It is strange a civil answer will not satisfy Mr. Non-Con, and that we are obliged, though much against our inclinations, to appear rude, in order to get rid of a troublesome guelt, We beg leave to inform this di&tatorial adviser, that we do not think his list of names would, in the leaft, serve the interest of the Christian's Magazine, nor do we land in need of such artificial props : but if the rev. divines, whom Non-Con alludes to, are of a different opinion, and anxious to proclaim their own consequence; we would advise them, to put a foolish, unmeaning negative into the News-papers-tell the world They are the only people of fenfe, abilities, &c. &c. &c. fit to conduct a religious publication ; and that they are not, nor will be, concerned in the Christian's Magazine. Sat verbum Sapienti.

The Effay, figned J. Maon, is written with accuracy, candour, and good sense ; but be. ing of too great a length for our miscellaneous department, we shall endeavour, and doubt not of obtaining room for it, in the publication he mentions, to which we have transmite ted it.

The proposal of Epicopus certainly claims oúr serious attention. The honour and advancement of the clerical profession is worthy the pen of the most dignified writer; and though we differ, in some points, from this ingenious observer, yet, the manner in which he has treated the subject, demands from us the greatest indulgence. We only with that this gentleman, before he thinks of publishing, would be pleased to carry his researches a little farther.

Quid Vis contains a fund of legal and conftitutional information; but the subject not being adapted to our plan will, we hope, be allowed a sufficient excuse, for our nút inserting the extracts he has been so obliging to favour us with. The moral of A Christian's prose-poetical vision is unex

nexceptionable; but we think our readers would be disgusted with his florid language, and pompous descriptions.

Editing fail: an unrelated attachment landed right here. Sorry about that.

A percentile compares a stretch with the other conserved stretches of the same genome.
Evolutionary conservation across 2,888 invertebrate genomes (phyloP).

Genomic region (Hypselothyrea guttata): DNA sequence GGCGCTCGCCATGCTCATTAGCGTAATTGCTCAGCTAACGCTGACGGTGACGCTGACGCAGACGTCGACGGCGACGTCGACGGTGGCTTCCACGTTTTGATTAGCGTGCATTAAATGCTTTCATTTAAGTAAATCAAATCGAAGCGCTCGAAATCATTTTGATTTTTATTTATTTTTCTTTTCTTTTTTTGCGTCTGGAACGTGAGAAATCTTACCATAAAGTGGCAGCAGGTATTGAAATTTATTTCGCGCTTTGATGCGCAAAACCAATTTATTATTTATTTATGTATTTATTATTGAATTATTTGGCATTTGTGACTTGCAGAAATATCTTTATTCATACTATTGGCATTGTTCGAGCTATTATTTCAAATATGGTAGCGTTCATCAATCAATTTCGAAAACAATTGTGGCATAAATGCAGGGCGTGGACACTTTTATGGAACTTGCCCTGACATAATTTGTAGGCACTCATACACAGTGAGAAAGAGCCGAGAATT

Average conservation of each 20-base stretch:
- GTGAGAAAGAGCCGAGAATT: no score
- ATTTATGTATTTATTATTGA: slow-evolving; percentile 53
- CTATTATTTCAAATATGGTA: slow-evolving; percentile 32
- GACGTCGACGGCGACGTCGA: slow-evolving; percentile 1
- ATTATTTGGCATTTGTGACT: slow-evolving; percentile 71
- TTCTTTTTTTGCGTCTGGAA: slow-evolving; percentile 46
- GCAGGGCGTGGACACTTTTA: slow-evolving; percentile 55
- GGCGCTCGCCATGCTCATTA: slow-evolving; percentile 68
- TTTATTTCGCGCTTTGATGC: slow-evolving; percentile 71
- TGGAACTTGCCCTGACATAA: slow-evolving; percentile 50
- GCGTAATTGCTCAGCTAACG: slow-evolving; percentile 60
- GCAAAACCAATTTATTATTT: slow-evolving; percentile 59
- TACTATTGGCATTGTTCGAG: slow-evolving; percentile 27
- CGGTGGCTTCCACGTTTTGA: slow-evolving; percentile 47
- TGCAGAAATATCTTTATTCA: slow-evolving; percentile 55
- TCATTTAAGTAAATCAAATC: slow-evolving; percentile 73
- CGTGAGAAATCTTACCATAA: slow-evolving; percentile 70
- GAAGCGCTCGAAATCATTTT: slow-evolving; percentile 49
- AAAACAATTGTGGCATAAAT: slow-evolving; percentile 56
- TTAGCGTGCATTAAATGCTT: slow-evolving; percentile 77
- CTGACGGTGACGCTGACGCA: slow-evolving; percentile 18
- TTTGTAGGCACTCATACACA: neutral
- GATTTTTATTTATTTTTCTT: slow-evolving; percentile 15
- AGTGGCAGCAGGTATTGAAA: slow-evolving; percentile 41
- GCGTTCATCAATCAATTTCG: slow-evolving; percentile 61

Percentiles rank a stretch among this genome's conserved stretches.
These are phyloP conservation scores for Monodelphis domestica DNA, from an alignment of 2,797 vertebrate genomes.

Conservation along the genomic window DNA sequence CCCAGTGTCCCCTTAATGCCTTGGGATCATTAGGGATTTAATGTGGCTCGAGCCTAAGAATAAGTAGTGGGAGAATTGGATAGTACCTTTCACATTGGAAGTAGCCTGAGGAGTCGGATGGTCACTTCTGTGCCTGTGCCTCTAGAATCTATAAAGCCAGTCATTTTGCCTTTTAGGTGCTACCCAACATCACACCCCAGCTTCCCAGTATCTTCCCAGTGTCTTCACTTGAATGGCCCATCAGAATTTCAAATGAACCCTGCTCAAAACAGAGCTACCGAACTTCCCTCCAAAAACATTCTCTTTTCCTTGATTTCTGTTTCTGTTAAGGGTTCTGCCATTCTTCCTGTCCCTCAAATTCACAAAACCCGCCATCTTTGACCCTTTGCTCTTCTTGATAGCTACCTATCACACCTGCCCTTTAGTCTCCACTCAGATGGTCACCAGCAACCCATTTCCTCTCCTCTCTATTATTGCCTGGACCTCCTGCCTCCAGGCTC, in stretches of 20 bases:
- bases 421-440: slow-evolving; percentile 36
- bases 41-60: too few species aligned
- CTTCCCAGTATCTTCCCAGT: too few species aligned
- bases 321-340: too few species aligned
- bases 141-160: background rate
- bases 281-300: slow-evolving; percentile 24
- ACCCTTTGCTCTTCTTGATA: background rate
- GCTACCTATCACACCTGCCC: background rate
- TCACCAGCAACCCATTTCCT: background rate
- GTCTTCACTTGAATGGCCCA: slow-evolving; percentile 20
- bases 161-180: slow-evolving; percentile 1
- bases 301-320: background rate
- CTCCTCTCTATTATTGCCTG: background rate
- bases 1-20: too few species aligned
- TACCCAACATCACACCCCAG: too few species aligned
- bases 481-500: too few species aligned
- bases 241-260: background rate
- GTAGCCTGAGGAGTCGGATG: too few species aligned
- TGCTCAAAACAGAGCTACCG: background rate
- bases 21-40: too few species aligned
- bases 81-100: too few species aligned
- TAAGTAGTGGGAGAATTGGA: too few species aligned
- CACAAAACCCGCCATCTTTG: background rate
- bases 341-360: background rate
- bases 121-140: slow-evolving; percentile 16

Allowing the motives of C. Twiss to be disinterested, and his zeal for the Church of England laudable, -yet, we cannot think his invectives would afford the least entertainment to a dispassionate reader; and, on our part, we are fully resolved never to make religion a pretence for personal malice and abuse.

Sacerdos, B. Wilkins, and some others, if posible, in our next, but William Stuart is inadmissible.

The instances alluded to in our laft, upon which we grounded our thoughts of Mr. Swain, we have examined, at his particular request, and find from his own explanation of circum. stances, that we possibly might have been deceived.

Our next Magazine will be embellished with an elegant Portrait of Dr. BUTLER, the present Bishop of Oxford ; and also with a North Prospect of the Cathedral Church of Landaff.

The Editors beg, that any communications for this Magazine may be Post PAID, and particularly directed for them to the Care of Mr. Hogg,who has already fignified his with to resign the publication, unless we can free him from any trouble, excepting merely that which attends the sale of it. The Editors never intended Mr. Hoog to be respondble for their conduct, confequer'tly such persons as have any thing to say, or hints to propose, &c. must not trouble him on the occalion, otherwise than by addressing the EDITORS as before requested

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TheRight Rev.SH!D!SHUTEBARRINGTON

LORD BISHOP of SALISBURY. DAccurately Drawn 3 Engraved from an Original Picture)

taken from the Lefel.

Published by Alex"Hrag N:16, Paternoster Row Nor" 1783.

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tion as

THE PRESENT LORD BISHOP

OF SALISBURY,

CHANCELLOR OF THE ORDER OF

THE GARTER, AND BROTHER
TO LORD VISCOUNT BARRING-

TON.

explanation of Revealed Religion. He lost his father when he was fix months old. At a period of life when he was capable of forming a judgment on so important a quer

that of a profession, he was led, from inclination, to decide in favour of the church; his three elder brothers having chosen the army, the law, and the sea.

Dr. Barrington received the first principles of his education at Eton school, which well-conducted seminary has produced many learned and eminent public characters. From Eton his lordship was removed to Merton college in Oxford; in which fociety he entered as a gentleman commoner, A. D. 1752, and was elected fellow of the same in 1755. It is well known that Dr. Barrington applied the whole time of his residence with diligence and an unwearied appli

cation

(With a Portrait of his Lordship, elegantly engraved from an ori

ginal drawing.) THE subject of these memoirs,

Dr. Shute Barrington, L.L.D. and the present bishop of Salisbury, is the youngest son of the late lord viscount Barrington, who was highly diftinguished by his talents, abilities, and writings in the defence and